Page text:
In the first few hours, even though I was keeping a great pace, I felt just a little tired and out of sorts.  I think it was just because I’m used to early morning running.  At first I kept doing math in my head and thought there was no way I was going to make my mileage goal.  I told myself that it didn’t matter, I would just do whatever I could.  That really helped, because I stopped stressing about it.  By the 5-5.5hr mark or so, when I realized how far I was already, it gave me a renewed sense of confidence.  I had my longest split (about 30 min!) because I stopped at the tent to do a complete outfit change and clean up with an Action Wipe.  Ahhhhh… clean clothes/socks and removal of sweat makes you feel like a new woman!  Even with the cool night temps (upper 50s/low 60s) I felt like I sweat buckets.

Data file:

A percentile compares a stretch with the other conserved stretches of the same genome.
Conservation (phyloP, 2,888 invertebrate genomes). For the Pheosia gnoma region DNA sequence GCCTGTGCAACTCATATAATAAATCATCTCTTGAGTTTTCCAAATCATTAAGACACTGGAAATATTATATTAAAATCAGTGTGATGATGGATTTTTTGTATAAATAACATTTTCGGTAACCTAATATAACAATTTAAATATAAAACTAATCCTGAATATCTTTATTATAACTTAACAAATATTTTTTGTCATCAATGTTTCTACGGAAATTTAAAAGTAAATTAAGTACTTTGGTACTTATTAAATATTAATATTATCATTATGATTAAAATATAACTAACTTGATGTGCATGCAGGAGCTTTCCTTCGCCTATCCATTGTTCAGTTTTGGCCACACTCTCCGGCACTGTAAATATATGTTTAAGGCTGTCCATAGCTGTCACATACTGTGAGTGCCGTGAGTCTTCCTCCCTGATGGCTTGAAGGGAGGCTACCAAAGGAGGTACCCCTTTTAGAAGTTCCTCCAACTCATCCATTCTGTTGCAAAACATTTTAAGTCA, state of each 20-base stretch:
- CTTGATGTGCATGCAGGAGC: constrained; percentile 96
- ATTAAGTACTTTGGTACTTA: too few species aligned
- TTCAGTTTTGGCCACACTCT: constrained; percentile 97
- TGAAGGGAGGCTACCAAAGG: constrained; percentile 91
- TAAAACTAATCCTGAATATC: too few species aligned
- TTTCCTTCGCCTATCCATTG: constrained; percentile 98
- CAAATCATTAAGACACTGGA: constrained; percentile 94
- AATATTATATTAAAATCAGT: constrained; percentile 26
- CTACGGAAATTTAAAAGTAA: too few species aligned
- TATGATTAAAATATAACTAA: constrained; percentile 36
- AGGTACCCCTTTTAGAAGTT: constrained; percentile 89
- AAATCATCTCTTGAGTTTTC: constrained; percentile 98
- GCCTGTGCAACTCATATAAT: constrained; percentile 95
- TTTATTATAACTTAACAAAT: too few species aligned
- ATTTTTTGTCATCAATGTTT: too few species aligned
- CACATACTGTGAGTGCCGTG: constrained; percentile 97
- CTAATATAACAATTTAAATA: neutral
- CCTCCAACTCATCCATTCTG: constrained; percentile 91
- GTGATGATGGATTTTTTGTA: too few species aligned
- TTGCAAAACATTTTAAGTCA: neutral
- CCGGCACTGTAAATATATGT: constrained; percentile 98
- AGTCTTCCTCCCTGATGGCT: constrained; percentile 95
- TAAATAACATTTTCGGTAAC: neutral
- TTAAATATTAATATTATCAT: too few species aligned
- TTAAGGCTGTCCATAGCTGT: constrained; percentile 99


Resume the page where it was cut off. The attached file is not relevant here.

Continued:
Around 6:00am(!), one of my Volée teammates came to see me and another Volée (she was finishing at that time for the 6 hour).  That was pretty awesome to have someone come out to see us run.  Ali did a lap with me, and having someone to chat with took my focus off my pain, so I was able to get my pace back up for a little while.  By that point I had started doing 2-3 laps running and 1 lap walking (usually speed walking).  Mentally it’s what I needed.  In reality, there were points where I told myself that it hurt to walk and it hurt to run, so I might as well just run!

18th place – not too shabby!

As I was getting closer to 11:00am, I realized that I might actually make my 50-mile goal!  I ended up doing 51 laps (about 49.6 miles, which I am rounding to 50) with 10 minutes to spare, which wasn’t enough time for me to try for a 52nd lap.  I am beyond excited thought at the fact that I pulled off that mileage for my first try at an ultra!  Now I know that I can definitely finish a 50-mile race, because in that situation I could’ve just gone a few minutes over 12 hours.  My next one may need to be on trail to go a little easier on my legs, and of course for the views!  At the end of the race, when asked if I would do this again – I didn’t rule it out.  That’s probably the most positive sign of how things went.  It no longer feels impossible!